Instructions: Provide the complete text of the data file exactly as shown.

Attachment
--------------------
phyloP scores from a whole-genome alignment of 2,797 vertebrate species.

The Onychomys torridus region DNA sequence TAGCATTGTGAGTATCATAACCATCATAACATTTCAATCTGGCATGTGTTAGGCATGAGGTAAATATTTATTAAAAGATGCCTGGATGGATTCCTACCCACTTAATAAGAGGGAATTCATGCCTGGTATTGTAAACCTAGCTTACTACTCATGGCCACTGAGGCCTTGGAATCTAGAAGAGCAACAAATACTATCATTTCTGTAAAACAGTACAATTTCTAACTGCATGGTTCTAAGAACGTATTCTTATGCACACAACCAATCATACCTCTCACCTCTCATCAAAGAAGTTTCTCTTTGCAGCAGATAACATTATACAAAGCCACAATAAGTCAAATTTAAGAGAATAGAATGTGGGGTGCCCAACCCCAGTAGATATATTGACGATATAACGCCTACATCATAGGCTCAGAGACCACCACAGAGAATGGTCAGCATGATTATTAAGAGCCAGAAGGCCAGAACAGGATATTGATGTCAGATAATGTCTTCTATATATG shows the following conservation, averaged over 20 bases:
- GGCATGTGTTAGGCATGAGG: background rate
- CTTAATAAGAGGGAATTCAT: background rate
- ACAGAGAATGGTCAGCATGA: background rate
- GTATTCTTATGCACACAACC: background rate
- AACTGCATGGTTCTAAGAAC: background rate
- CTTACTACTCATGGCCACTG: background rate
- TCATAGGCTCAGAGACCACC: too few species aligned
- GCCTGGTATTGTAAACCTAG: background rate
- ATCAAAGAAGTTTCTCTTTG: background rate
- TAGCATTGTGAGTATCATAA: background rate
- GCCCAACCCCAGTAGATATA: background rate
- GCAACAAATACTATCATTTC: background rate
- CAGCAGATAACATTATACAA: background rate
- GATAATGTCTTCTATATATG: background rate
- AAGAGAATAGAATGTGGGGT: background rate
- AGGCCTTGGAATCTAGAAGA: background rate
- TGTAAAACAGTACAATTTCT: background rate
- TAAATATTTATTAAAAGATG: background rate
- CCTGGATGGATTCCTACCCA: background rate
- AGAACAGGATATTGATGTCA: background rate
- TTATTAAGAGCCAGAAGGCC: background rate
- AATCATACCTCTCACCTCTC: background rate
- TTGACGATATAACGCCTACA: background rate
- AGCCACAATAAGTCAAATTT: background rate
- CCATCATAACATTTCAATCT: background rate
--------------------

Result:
phyloP scores from a whole-genome alignment of 2,797 vertebrate species.

The Onychomys torridus region DNA sequence TAGCATTGTGAGTATCATAACCATCATAACATTTCAATCTGGCATGTGTTAGGCATGAGGTAAATATTTATTAAAAGATGCCTGGATGGATTCCTACCCACTTAATAAGAGGGAATTCATGCCTGGTATTGTAAACCTAGCTTACTACTCATGGCCACTGAGGCCTTGGAATCTAGAAGAGCAACAAATACTATCATTTCTGTAAAACAGTACAATTTCTAACTGCATGGTTCTAAGAACGTATTCTTATGCACACAACCAATCATACCTCTCACCTCTCATCAAAGAAGTTTCTCTTTGCAGCAGATAACATTATACAAAGCCACAATAAGTCAAATTTAAGAGAATAGAATGTGGGGTGCCCAACCCCAGTAGATATATTGACGATATAACGCCTACATCATAGGCTCAGAGACCACCACAGAGAATGGTCAGCATGATTATTAAGAGCCAGAAGGCCAGAACAGGATATTGATGTCAGATAATGTCTTCTATATATG shows the following conservation, averaged over 20 bases:
- GGCATGTGTTAGGCATGAGG: background rate
- CTTAATAAGAGGGAATTCAT: background rate
- ACAGAGAATGGTCAGCATGA: background rate
- GTATTCTTATGCACACAACC: background rate
- AACTGCATGGTTCTAAGAAC: background rate
- CTTACTACTCATGGCCACTG: background rate
- TCATAGGCTCAGAGACCACC: too few species aligned
- GCCTGGTATTGTAAACCTAG: background rate
- ATCAAAGAAGTTTCTCTTTG: background rate
- TAGCATTGTGAGTATCATAA: background rate
- GCCCAACCCCAGTAGATATA: background rate
- GCAACAAATACTATCATTTC: background rate
- CAGCAGATAACATTATACAA: background rate
- GATAATGTCTTCTATATATG: background rate
- AAGAGAATAGAATGTGGGGT: background rate
- AGGCCTTGGAATCTAGAAGA: background rate
- TGTAAAACAGTACAATTTCT: background rate
- TAAATATTTATTAAAAGATG: background rate
- CCTGGATGGATTCCTACCCA: background rate
- AGAACAGGATATTGATGTCA: background rate
- TTATTAAGAGCCAGAAGGCC: background rate
- AATCATACCTCTCACCTCTC: background rate
- TTGACGATATAACGCCTACA: background rate
- AGCCACAATAAGTCAAATTT: background rate
- CCATCATAACATTTCAATCT: background rate